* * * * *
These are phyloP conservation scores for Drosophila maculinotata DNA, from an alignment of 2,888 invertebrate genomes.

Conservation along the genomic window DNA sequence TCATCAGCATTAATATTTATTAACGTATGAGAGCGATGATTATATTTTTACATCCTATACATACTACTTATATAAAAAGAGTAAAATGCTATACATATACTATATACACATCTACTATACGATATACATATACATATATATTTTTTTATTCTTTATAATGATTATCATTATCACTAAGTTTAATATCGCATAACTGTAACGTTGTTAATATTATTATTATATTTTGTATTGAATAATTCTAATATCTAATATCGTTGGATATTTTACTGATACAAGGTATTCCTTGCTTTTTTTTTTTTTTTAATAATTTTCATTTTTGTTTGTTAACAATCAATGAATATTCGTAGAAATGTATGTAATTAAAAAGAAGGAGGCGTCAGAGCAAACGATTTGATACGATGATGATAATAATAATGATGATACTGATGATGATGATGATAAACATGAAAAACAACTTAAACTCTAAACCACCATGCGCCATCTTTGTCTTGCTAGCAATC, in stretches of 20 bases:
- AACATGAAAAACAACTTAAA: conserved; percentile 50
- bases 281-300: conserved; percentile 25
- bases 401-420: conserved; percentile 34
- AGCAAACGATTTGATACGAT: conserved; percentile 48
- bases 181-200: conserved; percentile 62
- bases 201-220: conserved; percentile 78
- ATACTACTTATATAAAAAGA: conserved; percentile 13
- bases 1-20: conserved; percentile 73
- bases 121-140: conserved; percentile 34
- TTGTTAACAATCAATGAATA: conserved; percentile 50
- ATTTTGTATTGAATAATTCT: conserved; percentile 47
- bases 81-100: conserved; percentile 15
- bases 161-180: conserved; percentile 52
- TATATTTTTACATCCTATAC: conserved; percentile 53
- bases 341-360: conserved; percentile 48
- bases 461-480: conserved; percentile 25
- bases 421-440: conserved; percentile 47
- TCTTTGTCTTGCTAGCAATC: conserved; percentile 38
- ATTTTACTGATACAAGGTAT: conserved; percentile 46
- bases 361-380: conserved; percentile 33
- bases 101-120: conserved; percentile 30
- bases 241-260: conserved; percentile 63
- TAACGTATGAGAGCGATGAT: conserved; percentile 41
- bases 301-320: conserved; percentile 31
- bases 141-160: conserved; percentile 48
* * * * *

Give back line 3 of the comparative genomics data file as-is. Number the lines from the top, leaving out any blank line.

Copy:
- AACATGAAAAACAACTTAAA: conserved; percentile 50